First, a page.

Monday

Dec. 10, 2012

This World Is Not Conclusion

by Emily Dickinson

this world is not conclusion
a species stands beyond -
invisible, as music -
but positive as sound -

it beckons, and it baffles
philosophy - don't know -
and through a riddle, at the last -
sagacity must go -

to guess it, puzzles scholars -
to gain it, men have borne
contempt of generations
and crucifixion, shown -

faith slips - and laughs, and rallies -
blushes, if any see -
plucks at a twig of evidence -
and asks a vane, the way -

much gesture, from the pulpit -
strong hallelujahs roll -
narcotics cannot still the tooth
that nibbles at the soul -

"This World Is Not Conclusion" by Emily Dickinson. Public domain. (buy now)

Today is the birthday of "the Belle of Amherst": Emily Dickinson (books by this author), born in Amherst, Massachusetts, on this date (1830). She spent most of her adult life in her corner bedroom in her father's house. The room contained a writing table, a dresser, a Franklin stove, a clock, a ruby decanter, and pictures on the wall of three writers: George Eliot, Elizabeth Barrett Browning, and Thomas Carlyle. Her favorite author was Shakespeare. She eventually wrote more than 1,700 poems. In the year 1862 alone, she wrote 366 poems — about one per day.

Most people think of Emily Dickinson as a slightly odd recluse, but she was in fact very outgoing in her younger years. As she became more passionate about writing poetry, she went out less and devoted her life to her verses. Over the years, scholars have come up with a lot of theories for her growing reclusiveness. Some believe it was because she was nursing a mysteriously broken heart, others think she was a closeted lesbian, and still others think she suffered from Seasonal Affective Disorder. One biographer speculates that she may have suffered from epilepsy.

Emily Dickinson said: "If I read a book [and] it makes my whole body so cold no fire ever can warm me, I know that is poetry. If I feel physically as if the top of my head were taken off, I know that is poetry."

It's the birthday of Melvil Dewey, born in Adams Center, New York (1851). He put himself through college by working in the library, and he felt it was appallingly disorganized. There was no consistent system across libraries. Some numbered shelves, some arranged books by size just to look nice, and some libraries tried to alphabetize the whole library, which meant that every time they got a new book they had to redo the entire system. He knew there had to be a better way, so he worked on a system of categories and sub-categories, assigning each a system of numbers. And he came up with the Dewey Decimal System, which is still used today in many libraries, a series of classifications divided and subdivided into subjects and a decimal number assigned to each book.

Mark Twain's The Adventures of Huckleberry Finn was first published on this date in 1884 (books by this author). Twain had the idea to write a sequel to The Adventures of Tom Sawyer, one that would follow Tom's friend Huck all the way into adulthood. He toyed with the idea for a long time, starting and stopping, and eventually setting it aside for years. When he took up the project again, Twain changed his approach, and instead of writing in a formal literary style, Huck narrated his story in a dialect. The book opens with the line, "You don't know about me without you have read a book by the name of The Adventures of Tom Sawyer; but that ain't no matter."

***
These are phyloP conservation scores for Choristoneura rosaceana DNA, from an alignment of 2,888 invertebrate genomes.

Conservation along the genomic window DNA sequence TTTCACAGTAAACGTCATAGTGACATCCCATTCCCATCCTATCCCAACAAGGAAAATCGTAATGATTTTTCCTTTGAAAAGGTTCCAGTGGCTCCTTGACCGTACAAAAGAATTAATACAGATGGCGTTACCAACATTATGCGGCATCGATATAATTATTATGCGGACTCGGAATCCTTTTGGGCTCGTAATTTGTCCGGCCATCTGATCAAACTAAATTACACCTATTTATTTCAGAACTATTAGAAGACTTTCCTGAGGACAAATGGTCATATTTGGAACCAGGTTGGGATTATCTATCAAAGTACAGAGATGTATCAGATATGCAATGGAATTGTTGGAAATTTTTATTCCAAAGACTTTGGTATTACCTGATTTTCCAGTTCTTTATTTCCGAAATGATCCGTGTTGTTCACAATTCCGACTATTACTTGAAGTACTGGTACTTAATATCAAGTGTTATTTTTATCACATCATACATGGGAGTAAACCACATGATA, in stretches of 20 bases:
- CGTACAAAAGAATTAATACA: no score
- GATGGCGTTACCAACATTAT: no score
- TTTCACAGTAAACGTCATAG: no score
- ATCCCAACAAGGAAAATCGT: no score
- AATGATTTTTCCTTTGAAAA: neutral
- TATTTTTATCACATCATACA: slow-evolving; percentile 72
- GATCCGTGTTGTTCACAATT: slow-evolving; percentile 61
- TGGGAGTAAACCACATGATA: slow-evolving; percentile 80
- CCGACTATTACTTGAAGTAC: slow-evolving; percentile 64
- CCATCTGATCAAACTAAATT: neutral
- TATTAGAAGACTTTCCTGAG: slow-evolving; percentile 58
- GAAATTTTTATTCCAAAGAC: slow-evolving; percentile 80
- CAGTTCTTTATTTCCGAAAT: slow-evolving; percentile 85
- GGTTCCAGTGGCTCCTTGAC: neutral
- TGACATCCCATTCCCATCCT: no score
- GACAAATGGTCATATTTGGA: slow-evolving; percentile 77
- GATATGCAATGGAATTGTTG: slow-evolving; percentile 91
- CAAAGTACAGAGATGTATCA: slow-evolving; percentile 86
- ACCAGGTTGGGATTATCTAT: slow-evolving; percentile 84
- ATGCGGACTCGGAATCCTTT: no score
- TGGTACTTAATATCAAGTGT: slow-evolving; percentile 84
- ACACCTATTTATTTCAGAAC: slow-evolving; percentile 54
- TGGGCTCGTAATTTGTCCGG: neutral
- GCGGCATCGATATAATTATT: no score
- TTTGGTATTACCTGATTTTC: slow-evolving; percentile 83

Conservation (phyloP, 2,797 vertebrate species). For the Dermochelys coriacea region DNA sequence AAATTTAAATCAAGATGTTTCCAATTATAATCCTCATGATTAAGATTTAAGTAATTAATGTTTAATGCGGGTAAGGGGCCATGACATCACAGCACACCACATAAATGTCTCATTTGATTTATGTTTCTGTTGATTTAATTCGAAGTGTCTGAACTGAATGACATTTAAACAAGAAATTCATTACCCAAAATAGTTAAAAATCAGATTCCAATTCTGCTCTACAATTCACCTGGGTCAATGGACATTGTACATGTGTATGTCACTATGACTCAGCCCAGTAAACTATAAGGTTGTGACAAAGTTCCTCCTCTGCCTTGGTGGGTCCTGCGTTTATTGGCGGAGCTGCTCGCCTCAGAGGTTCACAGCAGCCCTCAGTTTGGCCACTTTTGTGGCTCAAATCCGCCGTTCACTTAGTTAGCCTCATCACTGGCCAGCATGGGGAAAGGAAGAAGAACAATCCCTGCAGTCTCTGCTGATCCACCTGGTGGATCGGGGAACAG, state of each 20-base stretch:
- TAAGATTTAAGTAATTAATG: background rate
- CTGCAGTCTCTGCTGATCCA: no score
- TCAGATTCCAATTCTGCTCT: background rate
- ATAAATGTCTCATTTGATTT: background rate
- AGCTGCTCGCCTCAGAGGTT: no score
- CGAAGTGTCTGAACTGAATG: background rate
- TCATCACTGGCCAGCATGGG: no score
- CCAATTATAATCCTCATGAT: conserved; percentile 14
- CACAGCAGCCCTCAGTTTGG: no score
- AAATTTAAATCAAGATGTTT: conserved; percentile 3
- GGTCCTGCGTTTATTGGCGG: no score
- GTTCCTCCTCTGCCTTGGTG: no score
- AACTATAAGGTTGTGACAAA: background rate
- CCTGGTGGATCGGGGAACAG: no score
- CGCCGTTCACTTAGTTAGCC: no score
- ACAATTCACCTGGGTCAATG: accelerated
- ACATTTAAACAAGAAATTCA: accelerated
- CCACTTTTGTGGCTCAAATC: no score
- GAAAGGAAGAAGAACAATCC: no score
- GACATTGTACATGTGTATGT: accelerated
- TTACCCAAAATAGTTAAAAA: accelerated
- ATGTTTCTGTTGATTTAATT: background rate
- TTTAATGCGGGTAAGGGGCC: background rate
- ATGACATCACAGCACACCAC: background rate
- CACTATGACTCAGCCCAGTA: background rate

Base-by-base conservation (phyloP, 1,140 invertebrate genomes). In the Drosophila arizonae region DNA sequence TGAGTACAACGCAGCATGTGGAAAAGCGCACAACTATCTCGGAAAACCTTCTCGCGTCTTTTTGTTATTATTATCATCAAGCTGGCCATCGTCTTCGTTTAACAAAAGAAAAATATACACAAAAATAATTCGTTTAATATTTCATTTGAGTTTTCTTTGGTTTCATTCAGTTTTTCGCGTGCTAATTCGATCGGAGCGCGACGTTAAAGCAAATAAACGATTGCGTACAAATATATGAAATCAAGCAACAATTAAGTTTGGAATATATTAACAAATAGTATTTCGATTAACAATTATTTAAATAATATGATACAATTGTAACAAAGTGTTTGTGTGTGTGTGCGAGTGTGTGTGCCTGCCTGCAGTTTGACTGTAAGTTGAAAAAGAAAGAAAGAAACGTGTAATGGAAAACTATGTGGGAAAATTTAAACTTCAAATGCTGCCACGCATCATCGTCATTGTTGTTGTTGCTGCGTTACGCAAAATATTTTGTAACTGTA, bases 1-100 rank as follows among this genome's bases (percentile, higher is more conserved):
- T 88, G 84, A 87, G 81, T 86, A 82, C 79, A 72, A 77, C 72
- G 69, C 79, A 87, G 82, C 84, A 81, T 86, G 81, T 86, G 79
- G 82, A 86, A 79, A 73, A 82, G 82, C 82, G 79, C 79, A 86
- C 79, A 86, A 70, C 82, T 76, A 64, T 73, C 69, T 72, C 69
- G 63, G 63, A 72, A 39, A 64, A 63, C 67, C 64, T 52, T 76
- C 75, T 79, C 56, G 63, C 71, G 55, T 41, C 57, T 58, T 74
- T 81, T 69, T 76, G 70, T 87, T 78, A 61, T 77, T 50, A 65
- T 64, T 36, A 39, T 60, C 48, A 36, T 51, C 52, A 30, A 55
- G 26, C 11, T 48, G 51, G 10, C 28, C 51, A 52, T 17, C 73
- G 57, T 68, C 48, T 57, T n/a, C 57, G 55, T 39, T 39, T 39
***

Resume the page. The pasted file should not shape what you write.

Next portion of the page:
Later writers, like T.S. Eliot and Ralph Ellison, were great admirers of Huckleberry Finn. Ernest Hemingway was a big fan of the book, famously stating: "All modern literature comes from one book by Mark Twain. It's the best book we've had. All American writing comes from that. There was nothing before. There has been nothing since."

This date marks the anniversary of the book's publication in Canada and England. It wouldn't be published in the United States for two more months.

Theodore Roosevelt became the first American to win the Nobel Peace Prize on this date in 1906. He was awarded the prize because he had helped to broker a peace agreement between Russia and Japan the previous year.

Today is the birthday of Carolyn Kizer (books by this author), born in Spokane, Washington (1925). Her mother encouraged her to write poems from an early age, and by the time Kizer was 17, she had published a poem in The New Yorker. But she felt suffocated by her mother's encouragement, and after her mother's death, Kizer said, "At last I could write, without pressure, without blackmail, without bargains, without the hot breath of her expectations." She won the Pulitzer Prize for poetry in 1985, for her collection Yin.

Kizer is unapologetically proud of her ability to perform her own poems, something she has worked very hard at. "Dylan Thomas was a success not because he was a great poet, but because he read magnificently. There are only a couple of women who read well, and I'm one of them. I'm modest about my poetry, but I'm not modest about my reading. I've worked hard to be good at it, and I'm proud of it."

It's the birthday of Thomas Lux (books by this author), born in Northampton, Massachusetts (1946). He's known for his surreal, funny poems with titles like "Commercial Leech Farming Today," "Traveling Exhibition of Torture Instruments," "The Oxymoron Sisters," and "Walt Whitman's Brain Dropped on Laboratory Floor." His books of poetry include Memory's Handgrenade (1972), The Blind Swimmer: Selected Early Poems 1970–1975 (1996), and most recently, God Particles (2008).

He describes contemporary American poetry as "Burgeoning, chaotic, many, many good poets, a growing cultural profile, a healthy, squawking, boisterous, fractious, inclusive, tradition and (true) innovation marrying or colliding."

Be well, do good work, and keep in touch.®

 









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